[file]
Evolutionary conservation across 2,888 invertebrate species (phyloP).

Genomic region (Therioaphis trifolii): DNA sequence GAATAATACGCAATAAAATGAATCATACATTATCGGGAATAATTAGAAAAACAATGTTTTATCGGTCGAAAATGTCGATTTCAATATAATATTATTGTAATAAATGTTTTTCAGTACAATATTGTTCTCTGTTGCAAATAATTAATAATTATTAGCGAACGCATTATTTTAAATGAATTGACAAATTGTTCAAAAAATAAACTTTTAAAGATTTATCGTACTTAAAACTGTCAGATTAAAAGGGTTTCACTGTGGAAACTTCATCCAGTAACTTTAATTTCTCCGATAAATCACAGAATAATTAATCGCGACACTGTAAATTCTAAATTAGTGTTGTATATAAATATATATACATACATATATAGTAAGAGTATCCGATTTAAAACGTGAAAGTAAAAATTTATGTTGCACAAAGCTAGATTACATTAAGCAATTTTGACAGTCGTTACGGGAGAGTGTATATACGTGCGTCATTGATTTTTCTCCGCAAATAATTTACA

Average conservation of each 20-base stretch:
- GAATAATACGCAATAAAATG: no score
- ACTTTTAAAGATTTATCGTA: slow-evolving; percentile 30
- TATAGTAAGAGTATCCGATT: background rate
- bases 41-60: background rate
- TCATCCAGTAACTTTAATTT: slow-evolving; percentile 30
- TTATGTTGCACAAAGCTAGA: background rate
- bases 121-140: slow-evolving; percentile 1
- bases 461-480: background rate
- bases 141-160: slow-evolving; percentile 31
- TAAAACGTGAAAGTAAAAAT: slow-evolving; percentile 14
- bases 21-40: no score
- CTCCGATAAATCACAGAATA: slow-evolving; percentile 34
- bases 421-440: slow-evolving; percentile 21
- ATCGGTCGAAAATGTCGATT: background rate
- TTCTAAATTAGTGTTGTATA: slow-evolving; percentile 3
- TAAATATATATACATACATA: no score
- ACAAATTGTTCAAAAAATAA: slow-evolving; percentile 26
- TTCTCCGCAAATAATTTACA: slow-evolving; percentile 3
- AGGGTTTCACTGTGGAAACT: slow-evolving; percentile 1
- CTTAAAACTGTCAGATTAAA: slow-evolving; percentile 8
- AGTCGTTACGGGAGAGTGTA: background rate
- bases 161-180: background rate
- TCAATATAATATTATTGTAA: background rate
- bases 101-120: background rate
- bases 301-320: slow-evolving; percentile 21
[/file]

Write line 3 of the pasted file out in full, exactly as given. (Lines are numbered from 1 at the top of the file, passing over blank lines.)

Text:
Average conservation of each 20-base stretch: